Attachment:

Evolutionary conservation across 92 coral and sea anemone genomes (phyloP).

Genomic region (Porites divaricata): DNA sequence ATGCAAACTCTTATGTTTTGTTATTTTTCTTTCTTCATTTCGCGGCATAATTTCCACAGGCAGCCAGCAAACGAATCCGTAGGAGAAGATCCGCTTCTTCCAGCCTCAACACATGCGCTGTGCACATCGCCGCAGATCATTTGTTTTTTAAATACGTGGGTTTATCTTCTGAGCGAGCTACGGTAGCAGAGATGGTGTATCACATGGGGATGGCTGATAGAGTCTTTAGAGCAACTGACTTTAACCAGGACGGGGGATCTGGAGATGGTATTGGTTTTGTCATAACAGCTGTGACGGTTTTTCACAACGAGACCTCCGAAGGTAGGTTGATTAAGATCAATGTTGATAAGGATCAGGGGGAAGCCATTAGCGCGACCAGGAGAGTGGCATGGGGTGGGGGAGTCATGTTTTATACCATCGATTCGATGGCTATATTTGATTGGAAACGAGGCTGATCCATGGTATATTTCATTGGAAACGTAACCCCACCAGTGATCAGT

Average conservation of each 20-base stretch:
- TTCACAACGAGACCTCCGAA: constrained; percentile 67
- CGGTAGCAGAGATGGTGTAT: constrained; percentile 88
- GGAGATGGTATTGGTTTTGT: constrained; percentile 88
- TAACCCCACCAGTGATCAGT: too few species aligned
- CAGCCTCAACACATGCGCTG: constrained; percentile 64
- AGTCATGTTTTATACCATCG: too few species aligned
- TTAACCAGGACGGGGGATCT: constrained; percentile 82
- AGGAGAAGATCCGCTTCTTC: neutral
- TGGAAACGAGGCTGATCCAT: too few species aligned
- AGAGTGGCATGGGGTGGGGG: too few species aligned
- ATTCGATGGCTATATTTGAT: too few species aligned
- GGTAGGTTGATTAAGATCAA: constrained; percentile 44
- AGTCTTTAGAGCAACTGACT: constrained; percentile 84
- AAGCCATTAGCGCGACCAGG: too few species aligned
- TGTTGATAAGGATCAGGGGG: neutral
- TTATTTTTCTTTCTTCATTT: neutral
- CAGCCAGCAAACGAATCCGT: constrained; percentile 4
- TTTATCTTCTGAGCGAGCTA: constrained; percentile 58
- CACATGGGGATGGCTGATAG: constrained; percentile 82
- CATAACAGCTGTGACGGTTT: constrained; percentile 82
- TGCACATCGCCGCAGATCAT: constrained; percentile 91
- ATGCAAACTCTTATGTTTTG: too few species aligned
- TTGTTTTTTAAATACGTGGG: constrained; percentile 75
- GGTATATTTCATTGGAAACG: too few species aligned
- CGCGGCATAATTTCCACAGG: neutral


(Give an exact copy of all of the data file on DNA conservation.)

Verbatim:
Evolutionary conservation across 92 coral and sea anemone genomes (phyloP).

Genomic region (Porites divaricata): DNA sequence ATGCAAACTCTTATGTTTTGTTATTTTTCTTTCTTCATTTCGCGGCATAATTTCCACAGGCAGCCAGCAAACGAATCCGTAGGAGAAGATCCGCTTCTTCCAGCCTCAACACATGCGCTGTGCACATCGCCGCAGATCATTTGTTTTTTAAATACGTGGGTTTATCTTCTGAGCGAGCTACGGTAGCAGAGATGGTGTATCACATGGGGATGGCTGATAGAGTCTTTAGAGCAACTGACTTTAACCAGGACGGGGGATCTGGAGATGGTATTGGTTTTGTCATAACAGCTGTGACGGTTTTTCACAACGAGACCTCCGAAGGTAGGTTGATTAAGATCAATGTTGATAAGGATCAGGGGGAAGCCATTAGCGCGACCAGGAGAGTGGCATGGGGTGGGGGAGTCATGTTTTATACCATCGATTCGATGGCTATATTTGATTGGAAACGAGGCTGATCCATGGTATATTTCATTGGAAACGTAACCCCACCAGTGATCAGT

Average conservation of each 20-base stretch:
- TTCACAACGAGACCTCCGAA: constrained; percentile 67
- CGGTAGCAGAGATGGTGTAT: constrained; percentile 88
- GGAGATGGTATTGGTTTTGT: constrained; percentile 88
- TAACCCCACCAGTGATCAGT: too few species aligned
- CAGCCTCAACACATGCGCTG: constrained; percentile 64
- AGTCATGTTTTATACCATCG: too few species aligned
- TTAACCAGGACGGGGGATCT: constrained; percentile 82
- AGGAGAAGATCCGCTTCTTC: neutral
- TGGAAACGAGGCTGATCCAT: too few species aligned
- AGAGTGGCATGGGGTGGGGG: too few species aligned
- ATTCGATGGCTATATTTGAT: too few species aligned
- GGTAGGTTGATTAAGATCAA: constrained; percentile 44
- AGTCTTTAGAGCAACTGACT: constrained; percentile 84
- AAGCCATTAGCGCGACCAGG: too few species aligned
- TGTTGATAAGGATCAGGGGG: neutral
- TTATTTTTCTTTCTTCATTT: neutral
- CAGCCAGCAAACGAATCCGT: constrained; percentile 4
- TTTATCTTCTGAGCGAGCTA: constrained; percentile 58
- CACATGGGGATGGCTGATAG: constrained; percentile 82
- CATAACAGCTGTGACGGTTT: constrained; percentile 82
- TGCACATCGCCGCAGATCAT: constrained; percentile 91
- ATGCAAACTCTTATGTTTTG: too few species aligned
- TTGTTTTTTAAATACGTGGG: constrained; percentile 75
- GGTATATTTCATTGGAAACG: too few species aligned
- CGCGGCATAATTTCCACAGG: neutral